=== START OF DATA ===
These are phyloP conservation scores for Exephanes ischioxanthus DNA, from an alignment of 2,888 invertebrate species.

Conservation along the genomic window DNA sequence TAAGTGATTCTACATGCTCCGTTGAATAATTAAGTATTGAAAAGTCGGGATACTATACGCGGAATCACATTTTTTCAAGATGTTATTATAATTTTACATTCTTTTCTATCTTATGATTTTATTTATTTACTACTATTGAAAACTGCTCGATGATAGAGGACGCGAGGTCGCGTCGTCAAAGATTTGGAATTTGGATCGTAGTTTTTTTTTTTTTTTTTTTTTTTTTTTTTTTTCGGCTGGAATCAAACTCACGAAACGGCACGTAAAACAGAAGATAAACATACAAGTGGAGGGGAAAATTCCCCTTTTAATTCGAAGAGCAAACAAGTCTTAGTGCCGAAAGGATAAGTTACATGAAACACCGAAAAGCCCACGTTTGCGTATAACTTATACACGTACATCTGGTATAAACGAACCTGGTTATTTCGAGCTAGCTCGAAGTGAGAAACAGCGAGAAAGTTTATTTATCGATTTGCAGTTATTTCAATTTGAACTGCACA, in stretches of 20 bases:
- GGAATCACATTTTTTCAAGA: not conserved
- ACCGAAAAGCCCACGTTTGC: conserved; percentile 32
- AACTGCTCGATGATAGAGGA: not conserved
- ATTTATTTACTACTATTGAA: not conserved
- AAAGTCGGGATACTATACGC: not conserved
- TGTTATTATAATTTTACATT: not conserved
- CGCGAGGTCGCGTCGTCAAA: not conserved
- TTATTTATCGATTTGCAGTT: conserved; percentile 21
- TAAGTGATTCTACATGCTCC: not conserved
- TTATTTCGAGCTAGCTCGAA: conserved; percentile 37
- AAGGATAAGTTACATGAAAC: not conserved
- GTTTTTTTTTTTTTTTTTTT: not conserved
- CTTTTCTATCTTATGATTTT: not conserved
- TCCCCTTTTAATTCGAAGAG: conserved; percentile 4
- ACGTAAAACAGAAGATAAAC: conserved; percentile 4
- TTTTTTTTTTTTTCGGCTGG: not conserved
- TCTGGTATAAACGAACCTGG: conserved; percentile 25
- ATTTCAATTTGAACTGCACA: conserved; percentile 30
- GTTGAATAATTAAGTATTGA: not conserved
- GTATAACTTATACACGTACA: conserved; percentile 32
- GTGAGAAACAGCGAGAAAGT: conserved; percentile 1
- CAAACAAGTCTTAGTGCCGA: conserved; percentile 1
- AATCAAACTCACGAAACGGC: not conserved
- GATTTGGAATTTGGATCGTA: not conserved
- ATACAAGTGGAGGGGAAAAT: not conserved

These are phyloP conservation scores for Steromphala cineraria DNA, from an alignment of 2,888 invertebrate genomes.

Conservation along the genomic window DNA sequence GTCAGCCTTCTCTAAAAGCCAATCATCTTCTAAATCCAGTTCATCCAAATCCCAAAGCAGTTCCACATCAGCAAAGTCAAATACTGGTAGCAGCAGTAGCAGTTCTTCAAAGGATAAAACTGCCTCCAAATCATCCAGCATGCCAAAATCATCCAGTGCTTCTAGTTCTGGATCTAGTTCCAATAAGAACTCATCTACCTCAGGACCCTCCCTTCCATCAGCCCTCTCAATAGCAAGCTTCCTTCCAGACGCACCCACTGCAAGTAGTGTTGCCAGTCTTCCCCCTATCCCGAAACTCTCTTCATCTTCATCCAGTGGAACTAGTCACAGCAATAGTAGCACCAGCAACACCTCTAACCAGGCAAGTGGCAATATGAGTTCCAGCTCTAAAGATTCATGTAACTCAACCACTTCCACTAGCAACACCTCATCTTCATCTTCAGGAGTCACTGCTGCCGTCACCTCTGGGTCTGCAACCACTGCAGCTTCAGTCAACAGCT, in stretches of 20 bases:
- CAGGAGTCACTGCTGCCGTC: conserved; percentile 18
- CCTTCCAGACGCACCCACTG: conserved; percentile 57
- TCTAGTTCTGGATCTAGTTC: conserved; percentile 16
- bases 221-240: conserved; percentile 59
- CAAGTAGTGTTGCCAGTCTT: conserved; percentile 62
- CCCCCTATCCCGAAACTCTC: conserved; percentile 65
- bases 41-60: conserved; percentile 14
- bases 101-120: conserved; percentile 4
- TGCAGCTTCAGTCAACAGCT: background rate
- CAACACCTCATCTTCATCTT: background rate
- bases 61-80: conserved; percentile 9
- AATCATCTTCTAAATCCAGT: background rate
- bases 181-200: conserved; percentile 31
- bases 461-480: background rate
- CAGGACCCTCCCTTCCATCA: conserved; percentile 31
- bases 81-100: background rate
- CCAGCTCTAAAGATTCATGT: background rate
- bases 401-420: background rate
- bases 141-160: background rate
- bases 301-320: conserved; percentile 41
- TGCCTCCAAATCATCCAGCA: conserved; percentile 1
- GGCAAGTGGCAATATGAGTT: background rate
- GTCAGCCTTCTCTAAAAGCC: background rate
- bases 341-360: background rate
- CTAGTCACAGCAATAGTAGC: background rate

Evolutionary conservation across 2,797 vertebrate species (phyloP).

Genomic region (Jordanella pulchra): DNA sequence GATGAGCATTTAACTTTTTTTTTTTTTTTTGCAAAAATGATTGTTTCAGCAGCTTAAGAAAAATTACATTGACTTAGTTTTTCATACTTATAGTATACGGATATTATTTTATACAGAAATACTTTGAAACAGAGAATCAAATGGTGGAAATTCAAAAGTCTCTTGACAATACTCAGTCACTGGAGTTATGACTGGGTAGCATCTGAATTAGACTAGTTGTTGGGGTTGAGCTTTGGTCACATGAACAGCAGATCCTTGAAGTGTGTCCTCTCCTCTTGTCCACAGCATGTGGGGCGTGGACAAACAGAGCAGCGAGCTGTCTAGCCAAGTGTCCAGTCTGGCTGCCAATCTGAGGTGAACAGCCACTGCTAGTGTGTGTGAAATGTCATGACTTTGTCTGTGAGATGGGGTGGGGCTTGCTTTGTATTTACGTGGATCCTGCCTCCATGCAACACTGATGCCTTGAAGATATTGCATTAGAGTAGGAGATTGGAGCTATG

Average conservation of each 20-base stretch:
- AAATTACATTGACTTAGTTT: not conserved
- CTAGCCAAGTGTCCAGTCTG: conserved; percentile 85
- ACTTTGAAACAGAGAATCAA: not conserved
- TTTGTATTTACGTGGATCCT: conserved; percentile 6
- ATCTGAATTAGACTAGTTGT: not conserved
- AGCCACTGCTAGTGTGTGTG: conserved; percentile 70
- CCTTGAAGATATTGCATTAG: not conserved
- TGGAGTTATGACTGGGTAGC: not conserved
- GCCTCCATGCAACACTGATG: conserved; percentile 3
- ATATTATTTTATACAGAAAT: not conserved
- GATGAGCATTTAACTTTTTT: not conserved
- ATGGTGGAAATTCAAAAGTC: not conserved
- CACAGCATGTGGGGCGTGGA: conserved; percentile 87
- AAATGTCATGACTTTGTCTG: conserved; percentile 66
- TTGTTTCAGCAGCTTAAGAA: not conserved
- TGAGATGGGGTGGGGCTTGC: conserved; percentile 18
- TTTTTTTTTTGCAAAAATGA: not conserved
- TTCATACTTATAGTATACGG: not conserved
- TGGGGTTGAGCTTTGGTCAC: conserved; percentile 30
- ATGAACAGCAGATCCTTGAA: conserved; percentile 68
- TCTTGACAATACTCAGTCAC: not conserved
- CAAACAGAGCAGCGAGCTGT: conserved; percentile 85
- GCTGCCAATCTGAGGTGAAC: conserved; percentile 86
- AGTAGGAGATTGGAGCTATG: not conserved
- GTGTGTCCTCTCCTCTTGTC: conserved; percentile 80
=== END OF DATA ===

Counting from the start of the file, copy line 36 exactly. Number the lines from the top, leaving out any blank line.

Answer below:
- bases 41-60: conserved; percentile 14